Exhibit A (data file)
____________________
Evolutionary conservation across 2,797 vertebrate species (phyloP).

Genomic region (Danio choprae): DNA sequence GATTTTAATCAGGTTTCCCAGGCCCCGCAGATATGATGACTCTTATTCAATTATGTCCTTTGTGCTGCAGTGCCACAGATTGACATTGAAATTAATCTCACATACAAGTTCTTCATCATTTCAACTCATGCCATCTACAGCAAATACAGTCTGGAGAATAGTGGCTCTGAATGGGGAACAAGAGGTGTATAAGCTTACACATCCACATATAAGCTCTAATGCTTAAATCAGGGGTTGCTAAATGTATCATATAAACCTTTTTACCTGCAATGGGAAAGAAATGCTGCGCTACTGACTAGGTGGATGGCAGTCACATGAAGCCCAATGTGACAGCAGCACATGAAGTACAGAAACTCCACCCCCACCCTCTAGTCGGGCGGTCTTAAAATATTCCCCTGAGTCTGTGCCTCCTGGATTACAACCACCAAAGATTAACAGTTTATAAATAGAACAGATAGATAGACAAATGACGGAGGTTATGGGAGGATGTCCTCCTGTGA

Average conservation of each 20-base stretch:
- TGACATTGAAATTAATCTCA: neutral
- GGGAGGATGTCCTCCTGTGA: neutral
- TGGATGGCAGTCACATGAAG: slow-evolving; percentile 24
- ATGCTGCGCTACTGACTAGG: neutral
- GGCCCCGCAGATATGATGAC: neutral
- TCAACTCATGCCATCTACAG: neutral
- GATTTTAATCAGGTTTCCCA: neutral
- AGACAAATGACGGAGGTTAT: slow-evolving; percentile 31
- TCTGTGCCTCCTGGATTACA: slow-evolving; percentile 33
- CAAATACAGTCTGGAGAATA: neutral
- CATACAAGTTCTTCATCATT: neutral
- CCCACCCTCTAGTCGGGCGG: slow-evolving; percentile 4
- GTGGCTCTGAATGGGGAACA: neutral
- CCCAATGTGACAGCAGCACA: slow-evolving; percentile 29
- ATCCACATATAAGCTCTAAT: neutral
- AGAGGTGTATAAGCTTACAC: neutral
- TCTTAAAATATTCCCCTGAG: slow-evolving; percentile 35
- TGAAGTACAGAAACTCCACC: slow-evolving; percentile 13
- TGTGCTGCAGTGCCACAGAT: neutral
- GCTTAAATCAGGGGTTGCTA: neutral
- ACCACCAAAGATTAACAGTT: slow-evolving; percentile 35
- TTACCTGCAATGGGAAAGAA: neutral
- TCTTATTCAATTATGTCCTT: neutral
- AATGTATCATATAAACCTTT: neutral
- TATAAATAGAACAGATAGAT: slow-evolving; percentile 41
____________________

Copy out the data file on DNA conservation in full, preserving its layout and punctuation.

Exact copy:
Evolutionary conservation across 2,797 vertebrate species (phyloP).

Genomic region (Danio choprae): DNA sequence GATTTTAATCAGGTTTCCCAGGCCCCGCAGATATGATGACTCTTATTCAATTATGTCCTTTGTGCTGCAGTGCCACAGATTGACATTGAAATTAATCTCACATACAAGTTCTTCATCATTTCAACTCATGCCATCTACAGCAAATACAGTCTGGAGAATAGTGGCTCTGAATGGGGAACAAGAGGTGTATAAGCTTACACATCCACATATAAGCTCTAATGCTTAAATCAGGGGTTGCTAAATGTATCATATAAACCTTTTTACCTGCAATGGGAAAGAAATGCTGCGCTACTGACTAGGTGGATGGCAGTCACATGAAGCCCAATGTGACAGCAGCACATGAAGTACAGAAACTCCACCCCCACCCTCTAGTCGGGCGGTCTTAAAATATTCCCCTGAGTCTGTGCCTCCTGGATTACAACCACCAAAGATTAACAGTTTATAAATAGAACAGATAGATAGACAAATGACGGAGGTTATGGGAGGATGTCCTCCTGTGA

Average conservation of each 20-base stretch:
- TGACATTGAAATTAATCTCA: neutral
- GGGAGGATGTCCTCCTGTGA: neutral
- TGGATGGCAGTCACATGAAG: slow-evolving; percentile 24
- ATGCTGCGCTACTGACTAGG: neutral
- GGCCCCGCAGATATGATGAC: neutral
- TCAACTCATGCCATCTACAG: neutral
- GATTTTAATCAGGTTTCCCA: neutral
- AGACAAATGACGGAGGTTAT: slow-evolving; percentile 31
- TCTGTGCCTCCTGGATTACA: slow-evolving; percentile 33
- CAAATACAGTCTGGAGAATA: neutral
- CATACAAGTTCTTCATCATT: neutral
- CCCACCCTCTAGTCGGGCGG: slow-evolving; percentile 4
- GTGGCTCTGAATGGGGAACA: neutral
- CCCAATGTGACAGCAGCACA: slow-evolving; percentile 29
- ATCCACATATAAGCTCTAAT: neutral
- AGAGGTGTATAAGCTTACAC: neutral
- TCTTAAAATATTCCCCTGAG: slow-evolving; percentile 35
- TGAAGTACAGAAACTCCACC: slow-evolving; percentile 13
- TGTGCTGCAGTGCCACAGAT: neutral
- GCTTAAATCAGGGGTTGCTA: neutral
- ACCACCAAAGATTAACAGTT: slow-evolving; percentile 35
- TTACCTGCAATGGGAAAGAA: neutral
- TCTTATTCAATTATGTCCTT: neutral
- AATGTATCATATAAACCTTT: neutral
- TATAAATAGAACAGATAGAT: slow-evolving; percentile 41